3. Communicate the Purpose of the Proposal, Clearly
The executive summary should give a good indication as to why you have written this proposal and to whom it is directed to. This will save you a lot of time. From the get-go, the company or individual will be clear on whether they can help you or not.
Instead of having your reader peruse a large document that may be irrelevant to them, write a succinct summary of what purpose the proposal is meant to serve. This will also make reading the proposal much easier and ensure that the reader understands what they are reading and why.
4. Demonstrate the Value of Your Service or Product
No one wants to spend their money on garbage or not have clarity on what they are spending their money on. This is why it is important to present a well-crafted Situational Analysis so that you can demonstrate your understanding of your potential client’s needs.
Take them through a brief journey through a case study, a recent partnership, or compare yourself to a competitor to get your point across. This positions your business in a positive light because you simply come off as knowing what you are doing and why. Potential investors also want to gain insights into how you work and how you solve problems.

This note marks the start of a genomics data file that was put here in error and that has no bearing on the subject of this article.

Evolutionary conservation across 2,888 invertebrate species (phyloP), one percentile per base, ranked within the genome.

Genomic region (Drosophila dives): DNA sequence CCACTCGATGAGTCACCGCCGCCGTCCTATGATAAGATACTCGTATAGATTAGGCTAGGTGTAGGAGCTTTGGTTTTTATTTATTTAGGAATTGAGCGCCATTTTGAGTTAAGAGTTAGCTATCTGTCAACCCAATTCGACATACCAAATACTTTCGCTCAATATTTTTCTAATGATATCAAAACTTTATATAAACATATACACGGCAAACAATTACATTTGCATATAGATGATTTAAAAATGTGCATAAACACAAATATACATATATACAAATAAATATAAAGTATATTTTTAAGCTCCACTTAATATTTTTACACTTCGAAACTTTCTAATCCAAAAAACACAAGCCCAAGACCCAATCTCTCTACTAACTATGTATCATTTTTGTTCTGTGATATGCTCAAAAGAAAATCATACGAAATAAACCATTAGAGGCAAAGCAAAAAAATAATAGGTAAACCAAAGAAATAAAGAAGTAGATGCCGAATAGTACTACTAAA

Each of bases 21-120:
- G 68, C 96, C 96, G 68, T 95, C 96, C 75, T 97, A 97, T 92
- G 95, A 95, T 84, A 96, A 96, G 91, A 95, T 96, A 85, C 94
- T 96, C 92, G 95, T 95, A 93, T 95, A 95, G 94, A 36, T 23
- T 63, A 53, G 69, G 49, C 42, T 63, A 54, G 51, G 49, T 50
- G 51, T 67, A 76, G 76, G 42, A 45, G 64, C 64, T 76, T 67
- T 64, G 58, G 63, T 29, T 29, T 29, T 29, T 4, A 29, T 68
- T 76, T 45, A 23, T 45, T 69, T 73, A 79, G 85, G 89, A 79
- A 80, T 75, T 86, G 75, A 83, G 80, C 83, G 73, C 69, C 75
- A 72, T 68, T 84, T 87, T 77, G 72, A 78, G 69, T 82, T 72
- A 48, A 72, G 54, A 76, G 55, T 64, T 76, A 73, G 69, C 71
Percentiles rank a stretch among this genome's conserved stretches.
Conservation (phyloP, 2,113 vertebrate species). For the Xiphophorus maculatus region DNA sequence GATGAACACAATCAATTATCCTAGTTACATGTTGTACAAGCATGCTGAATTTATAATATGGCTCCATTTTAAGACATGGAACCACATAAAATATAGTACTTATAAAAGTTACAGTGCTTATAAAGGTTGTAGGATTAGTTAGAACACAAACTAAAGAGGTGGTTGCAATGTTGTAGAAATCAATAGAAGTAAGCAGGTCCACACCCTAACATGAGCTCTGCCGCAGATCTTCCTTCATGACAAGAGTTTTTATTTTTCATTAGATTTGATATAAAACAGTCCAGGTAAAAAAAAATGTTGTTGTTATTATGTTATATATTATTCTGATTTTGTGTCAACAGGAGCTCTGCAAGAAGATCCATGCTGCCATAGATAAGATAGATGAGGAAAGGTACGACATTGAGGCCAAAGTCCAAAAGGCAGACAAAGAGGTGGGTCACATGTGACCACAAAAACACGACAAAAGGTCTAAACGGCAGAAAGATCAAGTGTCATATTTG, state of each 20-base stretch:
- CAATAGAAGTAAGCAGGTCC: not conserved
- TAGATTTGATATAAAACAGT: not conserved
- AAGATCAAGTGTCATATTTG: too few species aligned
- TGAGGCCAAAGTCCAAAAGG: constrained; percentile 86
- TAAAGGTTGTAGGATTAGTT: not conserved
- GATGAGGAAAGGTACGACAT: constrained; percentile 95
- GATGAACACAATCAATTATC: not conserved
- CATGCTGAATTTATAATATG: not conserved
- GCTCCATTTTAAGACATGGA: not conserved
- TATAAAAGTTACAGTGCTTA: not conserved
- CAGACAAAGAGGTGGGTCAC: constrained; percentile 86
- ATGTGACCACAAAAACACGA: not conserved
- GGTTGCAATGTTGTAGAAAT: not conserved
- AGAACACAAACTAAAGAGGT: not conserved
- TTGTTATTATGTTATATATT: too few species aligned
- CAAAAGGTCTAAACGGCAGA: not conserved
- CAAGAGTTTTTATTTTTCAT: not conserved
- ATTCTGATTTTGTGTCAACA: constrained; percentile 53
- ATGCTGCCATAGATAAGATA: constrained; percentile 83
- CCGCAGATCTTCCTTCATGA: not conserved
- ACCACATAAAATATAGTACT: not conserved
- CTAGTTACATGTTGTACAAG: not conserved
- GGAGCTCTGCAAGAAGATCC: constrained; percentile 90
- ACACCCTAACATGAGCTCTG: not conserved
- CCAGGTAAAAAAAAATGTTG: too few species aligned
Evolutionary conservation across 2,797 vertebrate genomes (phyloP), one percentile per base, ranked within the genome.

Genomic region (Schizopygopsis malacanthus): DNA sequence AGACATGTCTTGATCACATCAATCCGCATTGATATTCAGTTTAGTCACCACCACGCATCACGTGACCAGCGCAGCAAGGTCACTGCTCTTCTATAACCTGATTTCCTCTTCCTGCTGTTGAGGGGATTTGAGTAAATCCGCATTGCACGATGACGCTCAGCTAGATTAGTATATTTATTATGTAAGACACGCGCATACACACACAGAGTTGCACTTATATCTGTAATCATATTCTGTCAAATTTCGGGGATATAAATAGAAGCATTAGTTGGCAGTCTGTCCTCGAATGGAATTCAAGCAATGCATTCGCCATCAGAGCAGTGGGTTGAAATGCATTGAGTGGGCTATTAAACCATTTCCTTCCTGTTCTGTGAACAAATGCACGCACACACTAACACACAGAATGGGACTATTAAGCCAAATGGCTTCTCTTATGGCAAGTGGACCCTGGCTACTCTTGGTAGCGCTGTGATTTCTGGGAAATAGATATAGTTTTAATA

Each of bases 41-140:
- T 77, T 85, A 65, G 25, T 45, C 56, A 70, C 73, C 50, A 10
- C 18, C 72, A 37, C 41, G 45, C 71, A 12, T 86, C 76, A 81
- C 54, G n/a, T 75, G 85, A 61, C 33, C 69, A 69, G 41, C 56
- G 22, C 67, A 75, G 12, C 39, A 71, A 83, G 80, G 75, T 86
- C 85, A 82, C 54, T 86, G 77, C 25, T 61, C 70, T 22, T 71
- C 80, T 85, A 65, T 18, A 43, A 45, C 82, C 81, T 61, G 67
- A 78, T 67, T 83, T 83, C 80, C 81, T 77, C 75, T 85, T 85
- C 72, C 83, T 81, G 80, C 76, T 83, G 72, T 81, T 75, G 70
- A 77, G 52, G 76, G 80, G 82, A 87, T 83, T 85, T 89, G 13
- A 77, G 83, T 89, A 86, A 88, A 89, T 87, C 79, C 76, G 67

5. Detail the Solutions you will Provide
Conduct good background research on what your potential client needs. If you can, interview them about their current challenges before you write the proposal. Respond to major problems from a solution-oriented perspective and elaborate on how your product or service can solve each one.
Not everything has to be based on the monetary value when it comes to getting support for your business. See how you can also work with potential funders to solve a problem they might be facing in the business which your business could solve. Use descriptive words in your writing that detail how your business can solve a problem.
6. Establish Benchmarks and Milestones
This not only makes you look like a good planner, but it reflects an understanding of processes and the importance of following protocol. Do not get caught up in making false promises, and fall in the trap of making false promises.